Appletons' Cyclopædia of American Biography/McFarland, Asa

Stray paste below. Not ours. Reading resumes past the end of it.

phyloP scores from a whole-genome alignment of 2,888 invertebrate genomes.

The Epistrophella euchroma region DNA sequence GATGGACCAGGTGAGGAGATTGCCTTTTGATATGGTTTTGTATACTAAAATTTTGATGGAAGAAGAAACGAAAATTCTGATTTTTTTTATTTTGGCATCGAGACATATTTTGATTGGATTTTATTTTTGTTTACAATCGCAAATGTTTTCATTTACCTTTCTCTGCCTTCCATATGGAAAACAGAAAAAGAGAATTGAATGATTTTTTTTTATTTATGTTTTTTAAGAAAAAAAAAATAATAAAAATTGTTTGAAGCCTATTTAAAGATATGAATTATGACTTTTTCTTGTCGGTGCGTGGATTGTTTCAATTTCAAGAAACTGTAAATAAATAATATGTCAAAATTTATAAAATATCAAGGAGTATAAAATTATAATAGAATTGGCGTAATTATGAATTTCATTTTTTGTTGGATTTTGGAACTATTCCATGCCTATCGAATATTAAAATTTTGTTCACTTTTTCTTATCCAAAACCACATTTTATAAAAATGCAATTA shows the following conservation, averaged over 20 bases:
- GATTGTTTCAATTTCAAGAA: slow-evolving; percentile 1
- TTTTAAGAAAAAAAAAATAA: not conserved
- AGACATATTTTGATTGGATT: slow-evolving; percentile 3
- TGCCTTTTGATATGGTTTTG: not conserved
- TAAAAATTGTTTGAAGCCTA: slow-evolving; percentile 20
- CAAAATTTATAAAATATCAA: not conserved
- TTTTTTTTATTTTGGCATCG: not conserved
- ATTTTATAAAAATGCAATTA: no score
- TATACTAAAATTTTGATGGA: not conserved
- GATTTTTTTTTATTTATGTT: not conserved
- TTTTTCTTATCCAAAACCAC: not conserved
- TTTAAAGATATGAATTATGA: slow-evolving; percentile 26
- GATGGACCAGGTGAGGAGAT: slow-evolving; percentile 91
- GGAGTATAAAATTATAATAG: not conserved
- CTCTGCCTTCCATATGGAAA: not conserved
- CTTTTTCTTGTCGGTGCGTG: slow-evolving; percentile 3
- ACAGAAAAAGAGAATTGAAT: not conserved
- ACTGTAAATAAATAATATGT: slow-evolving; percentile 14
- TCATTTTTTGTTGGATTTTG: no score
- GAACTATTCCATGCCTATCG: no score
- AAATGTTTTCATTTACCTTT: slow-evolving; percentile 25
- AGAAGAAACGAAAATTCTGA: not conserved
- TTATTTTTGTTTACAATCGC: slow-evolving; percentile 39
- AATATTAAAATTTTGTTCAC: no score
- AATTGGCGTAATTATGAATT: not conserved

McFARLAND, Asa, clergyman, b. in Worcester, Mass., 19 April, 1769; d. in Concord, N. H., 18 Feb., 1827. He was graduated at Dartmouth in 1793, was two years principal of Moor's charity school, Hanover, two years tutor in the college, and member of its board of trustees in 1809-'22. He was installed pastor of the First Congregational church, Concord, N. H., 7 March, 1798, and remained its pastor until 1825. In 1811 he was president of the New Hampshire missionary society. He left more than 2,000 manuscript sermons, of which eighteen were published. He received the degree of D. D. from Yale in 1812.—His wife, Elizabeth Kneeland, of Boston, whom he married in 1803, was the projector, in 1804, of a notable society of women in New Hampshire pledged each to contribute one cent a week for missionary purposes. It is still flourishing, and its contributions have reached $153,000.—Their son, Asa, journalist, b. in Concord, N. H., 19 May, 1804; d. there, 13 Dec, 1879, after receiving a partial academic education at Gilmanton academy, learned the printing trade, and became interested in publishing the “New Hampshire Statesman” from 1826 till 1834, when he established a general printing business, but from July, 1844, till July, 1850, was the political writer for the “Statesman.” In 1850 he made a five months' journey to Great Britain and the continent, whence he contributed letters to the “Statesman” and the “Congregational Journal.” In 1851, with George E. Jenks, he became proprietor and editor of the “New Hampshire Statesman.” In 1860 Dartmouth conferred the degree of A. M. upon him. He was chairman of the Whig state committee in 1844-'6, championed the “right of way” for public thoroughfares in the state, the encouragement of foreign capital to develop railways, factories, etc., tending to the state's prosperity, and in 1853 railway communication to the Pacific. Mr. McFarland represented his city in the legislatures of 1859 and 1860, and was state printer in 1846, 1859, and 1860. He published a volume of favorite poems, termed “The Gift” (1835), and his foreign correspondence (1851). He was a member of the Historical society in 1840-'68, which published in its “Collections” an address (1837) on the dedication of a monument commemorative of men who fell in ambuscade by Indians in Concord in August, 1746.—Another son, Andrew, physician, b. in Concord, 14 July, 1817; d. in Jacksonville, 21 Nov., 1891, attended Dartmouth, and lectured at Jefferson medical college in 1843. He practised at Sandwich and Laconia, N. H., and was appointed superintendent of the New Hampshire asylum for the insane in August, 1845. He resigned in November, 1852, and practised at Concord, and Lawrence, Mass. About 1854 he became superintendent of the Illinois state asylum for the insane in Jacksonville, serving in that position till 1869, when he resigned and established “Oak Lawn Retreat,” a private asylum in Jacksonville, Ill. He published “The Escape” (Boston, 1851).